Follow Mint Lounge

Latest Issue

Home > Food> Drink > Why Darjeeling tea needs your help

Why Darjeeling tea needs your help

Darjeeling tea, the first Indian product to get the Geographical Indication (GI) back in 2004, is facing a crisis

Many tea gardens are reportedly up for sale
Many tea gardens are reportedly up for sale (iStockphoto)

Listen to this article

Darjeeling tea, the first Indian product to get the Geographical Indication (GI) tag as early as 2004, has been in the news lately for all the wrong reasons. Many tea gardens are reportedly up for sale.

The crisis has been building up for the last five-six years. Cheap imports from Nepal have led to unchecked blending, taking a toll on the quality of what is sold as Darjeeling tea. The GI tag has done little to promote the brand. Moreover, Darjeeling gardens are struggling to keep up with production because their bushes are ageing.

Also read: The rich biodiversity of tea gardens

Darjeeling tea is about 150 years old, an industry created by the British East India Company. Spring and summer offer its most popular teas, earning the producers a premium price. Forty per cent of the region’s tea, though, is produced during the monsoon, the longest season. Considered less prime, this often goes into Darjeeling tea blends or—a better option—roasted varieties. The autumn harvest is, to my mind, so underrated that it seems to just stay under the radar.

Two factors, in particular, have contributed to Darjeeling’s current state of despair. The 2017 Gorkhaland agitation saw gardens closed for 100 days as workers went on strike with the demand for a separate state. This coincided with the prime harvest season between spring and summer flush. Buyers who would have descended from Europe and Japan, as they did every year, were forced to look for alternatives. Nepal tea, a fledgling industry, stepped in to fill the gap.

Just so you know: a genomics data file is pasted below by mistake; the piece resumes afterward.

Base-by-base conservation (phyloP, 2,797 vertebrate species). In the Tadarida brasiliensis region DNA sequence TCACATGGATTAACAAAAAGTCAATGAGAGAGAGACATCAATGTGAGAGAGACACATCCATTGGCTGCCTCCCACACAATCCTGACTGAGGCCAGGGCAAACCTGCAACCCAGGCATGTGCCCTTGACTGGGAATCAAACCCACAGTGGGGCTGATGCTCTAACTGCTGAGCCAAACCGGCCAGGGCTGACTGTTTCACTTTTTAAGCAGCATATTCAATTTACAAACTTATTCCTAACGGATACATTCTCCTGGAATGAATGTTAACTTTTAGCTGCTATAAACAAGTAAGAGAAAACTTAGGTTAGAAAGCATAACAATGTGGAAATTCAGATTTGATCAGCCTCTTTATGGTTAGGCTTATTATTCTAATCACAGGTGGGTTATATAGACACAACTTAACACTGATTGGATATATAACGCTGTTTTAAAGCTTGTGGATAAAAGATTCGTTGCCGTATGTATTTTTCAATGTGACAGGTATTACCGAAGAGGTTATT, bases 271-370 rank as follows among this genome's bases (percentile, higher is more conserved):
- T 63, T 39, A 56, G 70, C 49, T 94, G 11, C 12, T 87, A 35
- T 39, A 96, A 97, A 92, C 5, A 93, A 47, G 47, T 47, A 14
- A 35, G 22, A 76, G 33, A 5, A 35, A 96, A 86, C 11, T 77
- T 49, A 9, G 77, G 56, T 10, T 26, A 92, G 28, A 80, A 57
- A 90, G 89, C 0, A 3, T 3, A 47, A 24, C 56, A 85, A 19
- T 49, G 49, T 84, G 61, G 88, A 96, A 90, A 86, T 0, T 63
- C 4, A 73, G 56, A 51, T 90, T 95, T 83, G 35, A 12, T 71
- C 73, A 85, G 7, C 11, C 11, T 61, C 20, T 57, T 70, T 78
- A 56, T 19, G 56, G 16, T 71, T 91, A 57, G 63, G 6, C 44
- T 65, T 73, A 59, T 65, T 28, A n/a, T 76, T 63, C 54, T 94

Yet while Nepal may share geographical similarities with Darjeeling, its tea is just not the same. Darjeeling planters complain that the entry of dubious quality tea has led to an unchecked blending of Darjeeling tea with cheap and poor quality Nepal tea that is then sold as Darjeeling.

As tea drinkers, we can do our bit to support Darjeeling tea. Many Darjeeling estates have chosen to go direct to consumers by setting up a retail channel; some did it as late as the pandemic-triggered lockdown. When you buy direct from gardens, you know you are getting the real deal. Many tea retailers also sell Darjeeling tea by garden and are committed to supporting Darjeeling. Do ask for a source and check for the Darjeeling logo on packs. If you buy your Darjeeling tea loose from a neighbourhood tea seller—especially if you live in Kolkata—you may want to probe the source if your tea seems particularly low-priced.

Also read: A tea that embodies the golden feel of home

Every Darjeeling planter I have spoken to is wistful when it comes to describing tea from the region. For them, it is a magical place, almost mystical, producing the finest brew. Tea is much more than a business, they say. But for us to enjoy the place and its tea, the business of Darjeeling tea has to be restored to its prime position.


Gopaldhara, Dorje Teas, Goodricke Tea, Jayshree Tea, Makaibari, Glenburn are gardens that retail direct to consumers.

Tea Nanny is a fortnightly series steeped in the world of tea. Aravinda Anantharaman is a Bengaluru-based tea blogger and writer who reports on the tea industry.


Next Story